by Gloria T. Caoile
My mother is a proud American citizen. Even now, in her 90s, she recites the Pledge of Allegiance and sings “The Star-Spangled Banner” enthusiastically.
She came to this country with the belief that with hard work and determination, she can better her life. And she did. I grew up the daughter of immigrants, and learned through her about our American ideals. She taught me about our American history and our Filipino history, and to be proud of who we are. But, more importantly, she showed me that what makes America so great is that it’s made up of millions of people like me who see America as a place where our diversity unites and strengthens us, not divides us. Where everyone, no matter who they are or where they come from, cares about their neighbors and is part of a community.
Yet, despite these ideals, there are two different Americas. Depending on your race, ethnicity, religion, sexual orientation, or socioeconomic status the life you live is likely leagues different from someone who is white, wealthy, or native-born.
Over the last four years, these divisions have only widened. The injustices we face have become more intense, and the fear between us and our neighbors grows more too. We have lost our way by being outraged every day by a president who stokes our worst inhibitions. But, now we face a choice that can get us back on the right track, a choice that can end the constant outrage, and begin the long path back towards progress and unity. This election is that choice.
Joe Biden is a man who believes in those same ideals my mom taught me. He believes that Americans are good people, who want to work hard and better the lives of their families, our neighbors and our communities. Kamala Harris believes that too. At the core of their platform is the simple belief that no one should be left behind, and a rising tide lifts all boats. They have laid out plans to create a stronger, resilient, and inclusive economy where every American enjoys a fair return for their work and an equal chance to get ahead. They will strengthen unions and help all workers bargain successfully for what they deserve. Simply, they will reward those who, like my mother, just want honest pay for a hard day’s work.
As Filipino Americans, we know we have contributed to this country in many ways. Right now, many of us are on the frontlines of the coronavirus crisis while we go back to work.
Hundreds and thousands of Filipino Americans are essential union workers who are facing rising income inequality, stagnant real wages, the loss of pensions, and pay cuts with greater workloads. Many of those are nurses of Filipino descent, in particular, have been disproportionately affected by the pandemic. Even though Filipino American nurses make up a small percentage of the workforce (4%), nearly a third of the registered nurses who have died due to COVID-19 have been nurses of Filipino descent. The effects of the pandemic have not been felt evenly. While this disease does not see color, our country’s systems hurt those of color. And minorities are paying the price.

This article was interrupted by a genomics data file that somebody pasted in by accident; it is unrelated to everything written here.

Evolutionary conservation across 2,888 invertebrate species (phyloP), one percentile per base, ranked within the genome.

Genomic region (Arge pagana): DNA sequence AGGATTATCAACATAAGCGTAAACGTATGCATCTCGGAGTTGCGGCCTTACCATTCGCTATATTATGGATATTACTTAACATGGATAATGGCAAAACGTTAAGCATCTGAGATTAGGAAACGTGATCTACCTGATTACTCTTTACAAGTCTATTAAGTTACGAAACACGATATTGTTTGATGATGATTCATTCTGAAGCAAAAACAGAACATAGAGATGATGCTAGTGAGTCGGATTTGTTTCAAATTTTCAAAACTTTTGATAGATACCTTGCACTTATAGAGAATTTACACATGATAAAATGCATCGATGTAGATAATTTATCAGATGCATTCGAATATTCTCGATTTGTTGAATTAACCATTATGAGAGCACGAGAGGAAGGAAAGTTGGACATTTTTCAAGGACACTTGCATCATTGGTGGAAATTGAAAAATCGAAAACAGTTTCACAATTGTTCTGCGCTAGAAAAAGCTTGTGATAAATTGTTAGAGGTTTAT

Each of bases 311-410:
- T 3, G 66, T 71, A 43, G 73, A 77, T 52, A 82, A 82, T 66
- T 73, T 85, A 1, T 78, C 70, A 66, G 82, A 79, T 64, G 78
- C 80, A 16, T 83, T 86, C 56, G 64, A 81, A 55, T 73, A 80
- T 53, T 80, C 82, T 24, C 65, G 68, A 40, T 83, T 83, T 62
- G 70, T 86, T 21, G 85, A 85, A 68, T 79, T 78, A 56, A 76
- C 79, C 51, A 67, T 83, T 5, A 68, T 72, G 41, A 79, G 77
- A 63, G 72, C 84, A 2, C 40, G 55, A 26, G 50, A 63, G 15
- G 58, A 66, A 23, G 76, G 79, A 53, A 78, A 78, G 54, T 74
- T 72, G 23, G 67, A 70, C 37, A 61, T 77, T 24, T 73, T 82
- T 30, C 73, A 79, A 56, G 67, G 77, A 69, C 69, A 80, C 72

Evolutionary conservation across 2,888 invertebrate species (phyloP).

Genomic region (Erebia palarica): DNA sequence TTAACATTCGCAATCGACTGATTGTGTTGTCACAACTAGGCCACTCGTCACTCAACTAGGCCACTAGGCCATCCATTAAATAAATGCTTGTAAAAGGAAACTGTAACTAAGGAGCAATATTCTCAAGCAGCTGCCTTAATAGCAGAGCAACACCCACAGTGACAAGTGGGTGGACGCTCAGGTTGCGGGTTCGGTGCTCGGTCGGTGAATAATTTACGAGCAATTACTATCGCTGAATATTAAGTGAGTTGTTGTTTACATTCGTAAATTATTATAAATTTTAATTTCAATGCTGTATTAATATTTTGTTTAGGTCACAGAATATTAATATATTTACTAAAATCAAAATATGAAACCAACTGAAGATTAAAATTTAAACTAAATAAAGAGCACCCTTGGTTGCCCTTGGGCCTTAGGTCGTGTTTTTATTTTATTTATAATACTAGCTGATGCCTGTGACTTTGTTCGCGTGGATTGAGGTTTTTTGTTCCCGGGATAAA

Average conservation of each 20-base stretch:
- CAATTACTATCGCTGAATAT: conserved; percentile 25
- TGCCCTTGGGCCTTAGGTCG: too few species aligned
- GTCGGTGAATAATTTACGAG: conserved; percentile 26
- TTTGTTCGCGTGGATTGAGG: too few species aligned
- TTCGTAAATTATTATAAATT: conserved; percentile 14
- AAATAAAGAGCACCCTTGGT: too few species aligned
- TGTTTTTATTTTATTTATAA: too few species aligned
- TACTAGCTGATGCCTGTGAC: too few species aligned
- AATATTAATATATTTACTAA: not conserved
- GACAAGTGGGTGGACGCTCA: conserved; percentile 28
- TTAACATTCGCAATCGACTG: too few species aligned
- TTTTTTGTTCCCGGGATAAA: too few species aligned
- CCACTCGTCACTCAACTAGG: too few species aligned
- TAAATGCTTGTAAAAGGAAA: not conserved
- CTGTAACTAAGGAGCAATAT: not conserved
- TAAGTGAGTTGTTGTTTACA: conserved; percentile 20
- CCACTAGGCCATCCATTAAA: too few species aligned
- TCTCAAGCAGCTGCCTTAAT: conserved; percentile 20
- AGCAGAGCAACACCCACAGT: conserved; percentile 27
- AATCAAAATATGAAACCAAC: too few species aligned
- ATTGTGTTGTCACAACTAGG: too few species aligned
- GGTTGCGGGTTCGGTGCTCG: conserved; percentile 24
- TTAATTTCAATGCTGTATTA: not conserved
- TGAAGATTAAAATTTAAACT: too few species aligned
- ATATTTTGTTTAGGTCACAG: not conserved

The Trump administration has failed to take the pandemic seriously and people that look like me are bearing more than our fair share of suffering. We are risking our lives for our neighbors, and what are we getting in return? The Trump administration does not care about us, our fight, and our struggle to keep everyone safe. Vice President Biden does. He will lead us forward, keep us safe, and lead us out of the pandemic.
This is the crossroads we find ourselves at. This is the choice we face. Our lives and our futures are on the ballot because we live in the “other America.” But it doesn’t always have to be that way. We take care of our families, we take care of our communities, and now it’s time to take care of our country.
By electing Joe Biden and Kamala Harris, we can choose leaders that know our struggle and can fight for us from positions of power to make our lives better. We can begin to bring about the change needed to help save lives and support our families. Joe Biden knows us, and our struggle, and it is time we are heard in the White House.
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The opinions, beliefs and viewpoints expressed by the author do not necessarily reflect the opinions, beliefs and viewpoints of the Asian Journal, its management, editorial board and staff.
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Gloria T. Caoile is a multi-awarded civic leader in the Asian American and Pacific Islander community. She is a founding member of the Asian Pacific American Labor Alliance (APALA), where she currently serves as the Director of Civic Engagement in Nevada. She previously was the Special Assistant to the President of the American Federation of State, County and Municipal Employees, and was a member of the President’s Advisory Commission of AAPIs during the Clinton administration.